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Cleaning Cat Urine

Again, natural cat behavior that we don't like, for obvious reasons. As previously stated scenting is one way cats communicate. Cat urine is particularly pungent and occurs manly in unneutered tom cats although all cats, both male and female, neutered and unneutered may spray from time to time. Spraying communicates a cats age, identity, sexual identity and activity. Spraying cat urine also marks a territory. This occurs especially if their are other cats around and your cat feel under threat. Offensive cat behavior ? Well, only to our nose and pocket.

But smells and stains can cause distress especially if they occur inside the house, so the following may offer some comfort, but remember, a cats sense of smell is far more intense than our own and I am sure that, in some instances, a cat would complain about us if they could !

Joking aside, cat urine can be most unpleasant. It leaves a very strong smell and depending on your cats diet, sex and age, can leave deep yellow stains that are very hard, though not impossible to remove. If bedding, cushions or deep filled materials are fouled it may be all but impossible to remove the smell although it may fade with time.

Carpets ~ It is always best to treat the offending area as soon as possible. Use paper toweling or a clean cloth to absorb as much of the cats urine as possible. Use a blotting action, do not rub. The more cat urine you can remove before it dries, this less odor will remain. Continue this action until most of the urine is removed. Then pour over a small amount of clean water and repeat the blotting action. Do this once or twice more. There are many commercially available cleaning agents on the market for cleaning odors and stains but you may not have these available at the time that the offense is committed. Some common household products could help.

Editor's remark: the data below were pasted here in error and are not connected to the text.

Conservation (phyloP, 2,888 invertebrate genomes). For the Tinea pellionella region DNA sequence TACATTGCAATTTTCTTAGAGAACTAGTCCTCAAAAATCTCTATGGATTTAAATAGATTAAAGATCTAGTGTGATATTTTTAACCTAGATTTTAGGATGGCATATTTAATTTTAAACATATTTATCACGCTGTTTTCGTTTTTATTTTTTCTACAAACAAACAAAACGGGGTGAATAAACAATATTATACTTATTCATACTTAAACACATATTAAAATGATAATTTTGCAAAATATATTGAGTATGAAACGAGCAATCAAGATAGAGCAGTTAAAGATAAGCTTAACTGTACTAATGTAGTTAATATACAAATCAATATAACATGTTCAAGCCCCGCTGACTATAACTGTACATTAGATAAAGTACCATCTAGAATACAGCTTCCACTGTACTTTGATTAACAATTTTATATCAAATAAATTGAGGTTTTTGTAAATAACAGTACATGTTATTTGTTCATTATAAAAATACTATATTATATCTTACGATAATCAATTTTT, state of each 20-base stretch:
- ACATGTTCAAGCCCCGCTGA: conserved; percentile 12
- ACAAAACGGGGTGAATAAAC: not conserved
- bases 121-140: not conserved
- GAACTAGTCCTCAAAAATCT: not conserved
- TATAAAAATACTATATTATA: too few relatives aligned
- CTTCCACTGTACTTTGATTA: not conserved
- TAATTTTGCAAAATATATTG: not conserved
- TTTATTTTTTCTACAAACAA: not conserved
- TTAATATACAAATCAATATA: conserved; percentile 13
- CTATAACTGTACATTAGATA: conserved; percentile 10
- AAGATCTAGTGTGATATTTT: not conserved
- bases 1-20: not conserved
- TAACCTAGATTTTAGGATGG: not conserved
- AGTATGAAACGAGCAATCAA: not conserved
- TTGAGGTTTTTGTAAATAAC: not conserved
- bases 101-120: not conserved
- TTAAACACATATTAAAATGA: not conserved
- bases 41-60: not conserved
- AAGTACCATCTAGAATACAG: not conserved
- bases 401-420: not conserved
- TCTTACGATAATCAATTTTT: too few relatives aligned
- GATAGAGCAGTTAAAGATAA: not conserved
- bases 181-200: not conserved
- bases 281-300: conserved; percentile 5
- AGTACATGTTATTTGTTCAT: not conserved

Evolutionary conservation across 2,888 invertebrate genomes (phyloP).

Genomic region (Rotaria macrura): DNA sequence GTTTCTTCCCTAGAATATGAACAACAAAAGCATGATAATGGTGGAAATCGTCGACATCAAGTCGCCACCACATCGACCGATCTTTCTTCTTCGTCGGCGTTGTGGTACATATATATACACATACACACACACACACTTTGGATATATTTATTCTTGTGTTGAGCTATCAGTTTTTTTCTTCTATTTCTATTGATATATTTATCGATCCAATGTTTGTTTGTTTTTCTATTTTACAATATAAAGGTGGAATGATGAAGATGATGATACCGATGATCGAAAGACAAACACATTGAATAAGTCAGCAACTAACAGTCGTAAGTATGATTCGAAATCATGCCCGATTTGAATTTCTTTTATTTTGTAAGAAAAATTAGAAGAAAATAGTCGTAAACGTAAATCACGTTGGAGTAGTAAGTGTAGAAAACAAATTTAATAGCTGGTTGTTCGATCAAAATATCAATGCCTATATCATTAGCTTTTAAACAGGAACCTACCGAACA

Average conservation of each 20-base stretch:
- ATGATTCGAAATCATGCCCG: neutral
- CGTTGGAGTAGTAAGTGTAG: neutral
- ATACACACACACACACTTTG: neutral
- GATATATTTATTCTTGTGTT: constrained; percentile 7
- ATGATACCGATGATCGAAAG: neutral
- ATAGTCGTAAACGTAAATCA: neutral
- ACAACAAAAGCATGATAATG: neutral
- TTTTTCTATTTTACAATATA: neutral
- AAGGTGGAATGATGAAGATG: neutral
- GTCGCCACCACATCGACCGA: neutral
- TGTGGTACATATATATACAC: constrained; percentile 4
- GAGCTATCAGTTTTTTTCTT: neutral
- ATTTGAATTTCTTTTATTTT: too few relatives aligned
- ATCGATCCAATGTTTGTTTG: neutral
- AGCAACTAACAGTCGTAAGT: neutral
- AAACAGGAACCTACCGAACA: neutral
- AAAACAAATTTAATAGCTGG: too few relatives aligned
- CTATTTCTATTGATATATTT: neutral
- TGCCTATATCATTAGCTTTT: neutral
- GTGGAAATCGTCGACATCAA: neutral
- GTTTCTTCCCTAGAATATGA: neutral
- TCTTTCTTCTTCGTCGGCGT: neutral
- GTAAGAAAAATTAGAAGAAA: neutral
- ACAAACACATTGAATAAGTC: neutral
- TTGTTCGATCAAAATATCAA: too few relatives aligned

Baking soda ~ sprinkle over a dampened, not wet, surface. Massage into the fabric and allow to dry, then vacuum or brush away the residue.

White vinegar ~ vinegar is a very good cleaner/odor neutralizer and disinfectant to have around the house anyway. A 3-1 mix (3 parts water to 1 of vinegar) should do the trick but you may want to adjust this as desired. Lightly soak the offending area, cover well with dry paper towels then with cloth then newspaper, (make sure the newspaper stays within the area covered by the toweling and cloth). Put something heavy over this and remove after a few hours. Use a vacuum to brush and raise the pile of the carpet.

Furniture upholstery ~ remove the fabric if at all possible. Use a blotting action to remove as much of the cat urine as possible. Wet thoroughly with clean water and dab again until most of the liquid is removed, repeat. Rub the soiled area in a circular motion to remove further liquid, then dry with a hair dryer on a cool setting working from the outer edge inwards.

Wooden flooring ~ wash with clean water, then several times with white vinegar, then again with warm soapy water. Blot until dry.

When using vinegar/ vinegar solution, always test a hidden area prior to use on the stain

If you have cat urine on your clothes try apple cider vinegar. Add ¼ of a cup to your regular washing powder and proceed with your normal wash cycle. Of course this method applies to any fabric that can be washed in your machine.

As stated, there are many commercial products available for removing cat urine. As cat owners it is always preferable to have these to hand. Unfortunately, life is often not quite that obliging. The above ideas may help to solve the immediate problem.

Carpets and flooring may need the additional help of a wet and dry vacuum cleaner.

Specialized pet stain/odor removers and enzyme/bacteria cleaners should be applied as soon as possible to any soiled areas, this will also discourage puss from repeating the indiscretion Always read the label prior to use.

I hope the above suggestions have been of some help. There are many ideas circulating to tackle this problem, some good some not so good and some best left alone if you don't want to remove most of your furnishings along with the cat pee!. Again let common sense prevail and always try a hidden area with any solution, be it home made or shop bought, prior to treating the stain.

Jenny Harper :

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